Trump Administration Condemns Post-2016 Politicizing of Dead Soldiers

WASHINGTON – The Trump Administration is coming down hard on Democrats and journalists whom they accuse of politicizing US soldiers killed in combat, something they insist has not been acceptable since 2016.

“It is unacceptable to use our nation’s fallen heroes as political footballs in 2017,” insisted White House Press Secretary Sarah Huckabee Sanders. “The time and place to do that was during and before the 2016 US presidential election and transition.”

White House Press Secretary Sarah Huckabee Sanders criticizing politicizing of Dead soldiers since 2017 yesterday

Administration officials are irate over media focus on the death of US Army Sgt. La David Johnson and three other soldiers in Niger in an ISIS ambush on October 4th, and President Trump’s controversial, delayed conciliatory phone call to Sgt. Johnson’s widow in which he allegedly told her “[Sgt. Johnson?] knew what he signed up for.” They focused their anger on House Representative Frederica Wilson (D, FL), whom the administration said in a statement, “unfairly leveled a politicized attack regarding military deaths in 2017, which is not 2016.”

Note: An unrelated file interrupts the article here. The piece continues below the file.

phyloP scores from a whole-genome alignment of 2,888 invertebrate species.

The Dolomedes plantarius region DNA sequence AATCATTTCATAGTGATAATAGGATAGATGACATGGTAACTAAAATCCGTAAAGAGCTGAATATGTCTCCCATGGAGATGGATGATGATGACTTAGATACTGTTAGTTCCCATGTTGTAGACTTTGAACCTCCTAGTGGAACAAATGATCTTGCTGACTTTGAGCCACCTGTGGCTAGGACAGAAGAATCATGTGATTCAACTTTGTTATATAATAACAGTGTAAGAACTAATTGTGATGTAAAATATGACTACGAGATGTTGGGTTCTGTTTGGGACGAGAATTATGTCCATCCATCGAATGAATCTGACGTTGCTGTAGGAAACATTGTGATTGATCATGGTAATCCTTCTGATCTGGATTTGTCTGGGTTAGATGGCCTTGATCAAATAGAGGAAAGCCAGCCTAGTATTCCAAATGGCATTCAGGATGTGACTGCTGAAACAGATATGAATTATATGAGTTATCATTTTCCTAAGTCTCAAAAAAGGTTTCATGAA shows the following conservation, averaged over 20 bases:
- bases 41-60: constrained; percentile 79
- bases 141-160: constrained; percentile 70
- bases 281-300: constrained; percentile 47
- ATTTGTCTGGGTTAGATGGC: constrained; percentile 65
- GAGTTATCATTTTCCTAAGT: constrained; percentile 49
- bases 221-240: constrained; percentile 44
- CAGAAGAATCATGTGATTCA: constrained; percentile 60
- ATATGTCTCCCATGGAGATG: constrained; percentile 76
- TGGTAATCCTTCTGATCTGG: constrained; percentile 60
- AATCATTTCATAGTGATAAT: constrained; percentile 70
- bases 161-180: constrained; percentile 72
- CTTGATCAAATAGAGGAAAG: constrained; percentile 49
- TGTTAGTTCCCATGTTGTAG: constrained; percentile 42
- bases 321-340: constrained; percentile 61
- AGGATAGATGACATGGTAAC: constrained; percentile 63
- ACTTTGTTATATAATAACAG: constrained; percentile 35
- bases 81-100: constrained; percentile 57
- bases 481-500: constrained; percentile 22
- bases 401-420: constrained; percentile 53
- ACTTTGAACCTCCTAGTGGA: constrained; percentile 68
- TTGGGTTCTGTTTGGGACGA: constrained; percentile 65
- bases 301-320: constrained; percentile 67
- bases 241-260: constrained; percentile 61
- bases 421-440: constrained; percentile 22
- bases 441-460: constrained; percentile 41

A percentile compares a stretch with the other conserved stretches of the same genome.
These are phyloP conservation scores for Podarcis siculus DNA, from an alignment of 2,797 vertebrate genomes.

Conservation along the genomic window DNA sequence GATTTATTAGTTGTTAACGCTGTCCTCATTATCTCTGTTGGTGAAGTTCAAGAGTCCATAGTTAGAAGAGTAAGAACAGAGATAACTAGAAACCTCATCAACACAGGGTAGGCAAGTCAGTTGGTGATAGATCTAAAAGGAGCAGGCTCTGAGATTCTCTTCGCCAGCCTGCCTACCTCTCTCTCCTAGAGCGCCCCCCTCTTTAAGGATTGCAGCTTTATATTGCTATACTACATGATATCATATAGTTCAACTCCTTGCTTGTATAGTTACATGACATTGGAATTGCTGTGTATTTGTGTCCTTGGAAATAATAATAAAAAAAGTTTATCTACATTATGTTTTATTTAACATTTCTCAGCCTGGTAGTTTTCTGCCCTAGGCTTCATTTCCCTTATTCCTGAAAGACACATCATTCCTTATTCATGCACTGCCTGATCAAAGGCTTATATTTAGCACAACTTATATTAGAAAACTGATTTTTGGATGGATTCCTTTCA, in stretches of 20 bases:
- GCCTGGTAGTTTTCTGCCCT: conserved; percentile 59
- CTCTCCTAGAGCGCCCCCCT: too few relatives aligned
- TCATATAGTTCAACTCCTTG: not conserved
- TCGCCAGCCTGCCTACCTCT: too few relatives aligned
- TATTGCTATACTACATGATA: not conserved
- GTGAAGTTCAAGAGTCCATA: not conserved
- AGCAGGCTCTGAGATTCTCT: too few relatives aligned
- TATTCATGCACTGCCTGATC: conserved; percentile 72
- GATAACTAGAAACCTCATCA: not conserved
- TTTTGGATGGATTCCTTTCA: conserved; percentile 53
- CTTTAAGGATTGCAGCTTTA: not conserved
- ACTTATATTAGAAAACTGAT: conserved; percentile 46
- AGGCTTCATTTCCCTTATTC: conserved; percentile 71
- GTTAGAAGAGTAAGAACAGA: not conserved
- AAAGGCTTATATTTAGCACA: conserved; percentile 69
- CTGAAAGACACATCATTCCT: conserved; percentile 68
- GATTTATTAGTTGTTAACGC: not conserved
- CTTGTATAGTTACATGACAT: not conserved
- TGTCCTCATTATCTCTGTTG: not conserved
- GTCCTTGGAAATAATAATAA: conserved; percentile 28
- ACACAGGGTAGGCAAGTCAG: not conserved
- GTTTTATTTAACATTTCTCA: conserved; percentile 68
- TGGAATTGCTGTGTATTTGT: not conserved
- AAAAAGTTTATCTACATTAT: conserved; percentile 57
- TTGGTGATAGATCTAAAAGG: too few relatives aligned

“This is a military tragedy,” said White House Chief of Staff General John Kelly outside the White House on Monday, referring to the Niger attack. “Military deaths are sacred, like women used to be, like religion used to be, like Gold Star families used to be. For anyone to take something sacred like women, religious morality, or soldiers’ honor, in this day and age, specifically since January 20th of this year, and politicize or demean those things, is abhorrent,” he said, glancing around constantly.  Then, in a hushed voice, “Is… is bossman around?” He then vanished into the Rose Garden.

Even the president joined the tumultuous debate, tweeting about the attack in Niger this month:

Go ahead, click it

Democrats’ alleged politicizing of military tragedies in 2017 has not gone unnoticed by Republicans House Representatives. “We are planning to launch an investigation,” said House Intelligence Chair Devin Nunes (R, CA). “Or maybe eight of them.”

The black pot in your great grandmother’s firepit contributed to this report.  It can be steamed at

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